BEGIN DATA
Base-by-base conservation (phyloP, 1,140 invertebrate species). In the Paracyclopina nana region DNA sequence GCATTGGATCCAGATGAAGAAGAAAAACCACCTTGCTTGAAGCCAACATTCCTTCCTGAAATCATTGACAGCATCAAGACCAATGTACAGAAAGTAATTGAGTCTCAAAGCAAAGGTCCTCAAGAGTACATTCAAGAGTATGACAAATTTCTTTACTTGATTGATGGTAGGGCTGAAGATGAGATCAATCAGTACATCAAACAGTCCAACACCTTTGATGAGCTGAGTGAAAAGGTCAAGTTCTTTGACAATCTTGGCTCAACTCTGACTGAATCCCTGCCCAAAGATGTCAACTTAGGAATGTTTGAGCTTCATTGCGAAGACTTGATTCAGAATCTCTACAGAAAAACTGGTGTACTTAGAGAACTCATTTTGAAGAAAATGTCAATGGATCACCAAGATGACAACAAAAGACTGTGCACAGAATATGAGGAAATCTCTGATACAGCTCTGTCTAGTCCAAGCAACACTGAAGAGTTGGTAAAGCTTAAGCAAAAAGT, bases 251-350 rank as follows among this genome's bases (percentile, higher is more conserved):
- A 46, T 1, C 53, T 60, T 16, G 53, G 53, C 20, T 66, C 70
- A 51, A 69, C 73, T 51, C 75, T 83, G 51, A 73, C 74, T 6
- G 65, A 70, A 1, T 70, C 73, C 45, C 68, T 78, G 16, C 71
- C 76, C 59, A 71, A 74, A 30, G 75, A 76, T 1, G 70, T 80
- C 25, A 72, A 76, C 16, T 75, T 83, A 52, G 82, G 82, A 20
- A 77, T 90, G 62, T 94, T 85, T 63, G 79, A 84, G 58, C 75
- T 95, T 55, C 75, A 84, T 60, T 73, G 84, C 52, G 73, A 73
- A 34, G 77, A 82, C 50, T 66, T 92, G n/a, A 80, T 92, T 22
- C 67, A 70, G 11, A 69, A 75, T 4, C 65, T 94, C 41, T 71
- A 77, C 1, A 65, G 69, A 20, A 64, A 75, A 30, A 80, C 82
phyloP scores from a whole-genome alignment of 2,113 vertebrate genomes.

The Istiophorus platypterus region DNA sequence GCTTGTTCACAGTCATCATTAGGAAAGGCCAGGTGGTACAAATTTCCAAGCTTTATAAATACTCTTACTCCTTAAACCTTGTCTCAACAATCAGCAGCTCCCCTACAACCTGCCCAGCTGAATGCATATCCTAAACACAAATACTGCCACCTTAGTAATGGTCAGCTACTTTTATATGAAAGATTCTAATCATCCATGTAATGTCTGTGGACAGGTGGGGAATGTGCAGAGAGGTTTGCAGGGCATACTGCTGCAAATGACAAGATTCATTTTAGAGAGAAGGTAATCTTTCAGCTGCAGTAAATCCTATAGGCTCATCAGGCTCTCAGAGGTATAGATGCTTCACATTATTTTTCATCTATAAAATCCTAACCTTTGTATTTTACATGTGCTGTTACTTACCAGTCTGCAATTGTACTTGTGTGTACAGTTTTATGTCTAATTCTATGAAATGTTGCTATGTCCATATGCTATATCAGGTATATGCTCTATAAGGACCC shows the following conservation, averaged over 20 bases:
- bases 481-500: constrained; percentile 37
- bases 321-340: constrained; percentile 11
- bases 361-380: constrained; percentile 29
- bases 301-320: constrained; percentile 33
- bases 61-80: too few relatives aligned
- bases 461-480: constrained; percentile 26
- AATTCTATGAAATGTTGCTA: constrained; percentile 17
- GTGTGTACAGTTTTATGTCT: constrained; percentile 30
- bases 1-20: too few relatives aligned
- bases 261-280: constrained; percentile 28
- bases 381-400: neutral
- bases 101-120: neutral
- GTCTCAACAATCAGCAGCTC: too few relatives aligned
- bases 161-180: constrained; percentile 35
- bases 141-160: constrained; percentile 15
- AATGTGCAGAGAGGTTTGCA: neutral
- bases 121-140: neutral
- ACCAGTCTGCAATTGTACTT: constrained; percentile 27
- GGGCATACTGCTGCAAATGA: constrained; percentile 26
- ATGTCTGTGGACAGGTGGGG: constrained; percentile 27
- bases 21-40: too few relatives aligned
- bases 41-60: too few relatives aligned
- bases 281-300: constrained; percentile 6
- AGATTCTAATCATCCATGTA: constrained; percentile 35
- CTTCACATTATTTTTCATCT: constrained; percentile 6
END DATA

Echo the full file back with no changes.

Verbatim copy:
Base-by-base conservation (phyloP, 1,140 invertebrate species). In the Paracyclopina nana region DNA sequence GCATTGGATCCAGATGAAGAAGAAAAACCACCTTGCTTGAAGCCAACATTCCTTCCTGAAATCATTGACAGCATCAAGACCAATGTACAGAAAGTAATTGAGTCTCAAAGCAAAGGTCCTCAAGAGTACATTCAAGAGTATGACAAATTTCTTTACTTGATTGATGGTAGGGCTGAAGATGAGATCAATCAGTACATCAAACAGTCCAACACCTTTGATGAGCTGAGTGAAAAGGTCAAGTTCTTTGACAATCTTGGCTCAACTCTGACTGAATCCCTGCCCAAAGATGTCAACTTAGGAATGTTTGAGCTTCATTGCGAAGACTTGATTCAGAATCTCTACAGAAAAACTGGTGTACTTAGAGAACTCATTTTGAAGAAAATGTCAATGGATCACCAAGATGACAACAAAAGACTGTGCACAGAATATGAGGAAATCTCTGATACAGCTCTGTCTAGTCCAAGCAACACTGAAGAGTTGGTAAAGCTTAAGCAAAAAGT, bases 251-350 rank as follows among this genome's bases (percentile, higher is more conserved):
- A 46, T 1, C 53, T 60, T 16, G 53, G 53, C 20, T 66, C 70
- A 51, A 69, C 73, T 51, C 75, T 83, G 51, A 73, C 74, T 6
- G 65, A 70, A 1, T 70, C 73, C 45, C 68, T 78, G 16, C 71
- C 76, C 59, A 71, A 74, A 30, G 75, A 76, T 1, G 70, T 80
- C 25, A 72, A 76, C 16, T 75, T 83, A 52, G 82, G 82, A 20
- A 77, T 90, G 62, T 94, T 85, T 63, G 79, A 84, G 58, C 75
- T 95, T 55, C 75, A 84, T 60, T 73, G 84, C 52, G 73, A 73
- A 34, G 77, A 82, C 50, T 66, T 92, G n/a, A 80, T 92, T 22
- C 67, A 70, G 11, A 69, A 75, T 4, C 65, T 94, C 41, T 71
- A 77, C 1, A 65, G 69, A 20, A 64, A 75, A 30, A 80, C 82
phyloP scores from a whole-genome alignment of 2,113 vertebrate genomes.

The Istiophorus platypterus region DNA sequence GCTTGTTCACAGTCATCATTAGGAAAGGCCAGGTGGTACAAATTTCCAAGCTTTATAAATACTCTTACTCCTTAAACCTTGTCTCAACAATCAGCAGCTCCCCTACAACCTGCCCAGCTGAATGCATATCCTAAACACAAATACTGCCACCTTAGTAATGGTCAGCTACTTTTATATGAAAGATTCTAATCATCCATGTAATGTCTGTGGACAGGTGGGGAATGTGCAGAGAGGTTTGCAGGGCATACTGCTGCAAATGACAAGATTCATTTTAGAGAGAAGGTAATCTTTCAGCTGCAGTAAATCCTATAGGCTCATCAGGCTCTCAGAGGTATAGATGCTTCACATTATTTTTCATCTATAAAATCCTAACCTTTGTATTTTACATGTGCTGTTACTTACCAGTCTGCAATTGTACTTGTGTGTACAGTTTTATGTCTAATTCTATGAAATGTTGCTATGTCCATATGCTATATCAGGTATATGCTCTATAAGGACCC shows the following conservation, averaged over 20 bases:
- bases 481-500: constrained; percentile 37
- bases 321-340: constrained; percentile 11
- bases 361-380: constrained; percentile 29
- bases 301-320: constrained; percentile 33
- bases 61-80: too few relatives aligned
- bases 461-480: constrained; percentile 26
- AATTCTATGAAATGTTGCTA: constrained; percentile 17
- GTGTGTACAGTTTTATGTCT: constrained; percentile 30
- bases 1-20: too few relatives aligned
- bases 261-280: constrained; percentile 28
- bases 381-400: neutral
- bases 101-120: neutral
- GTCTCAACAATCAGCAGCTC: too few relatives aligned
- bases 161-180: constrained; percentile 35
- bases 141-160: constrained; percentile 15
- AATGTGCAGAGAGGTTTGCA: neutral
- bases 121-140: neutral
- ACCAGTCTGCAATTGTACTT: constrained; percentile 27
- GGGCATACTGCTGCAAATGA: constrained; percentile 26
- ATGTCTGTGGACAGGTGGGG: constrained; percentile 27
- bases 21-40: too few relatives aligned
- bases 41-60: too few relatives aligned
- bases 281-300: constrained; percentile 6
- AGATTCTAATCATCCATGTA: constrained; percentile 35
- CTTCACATTATTTTTCATCT: constrained; percentile 6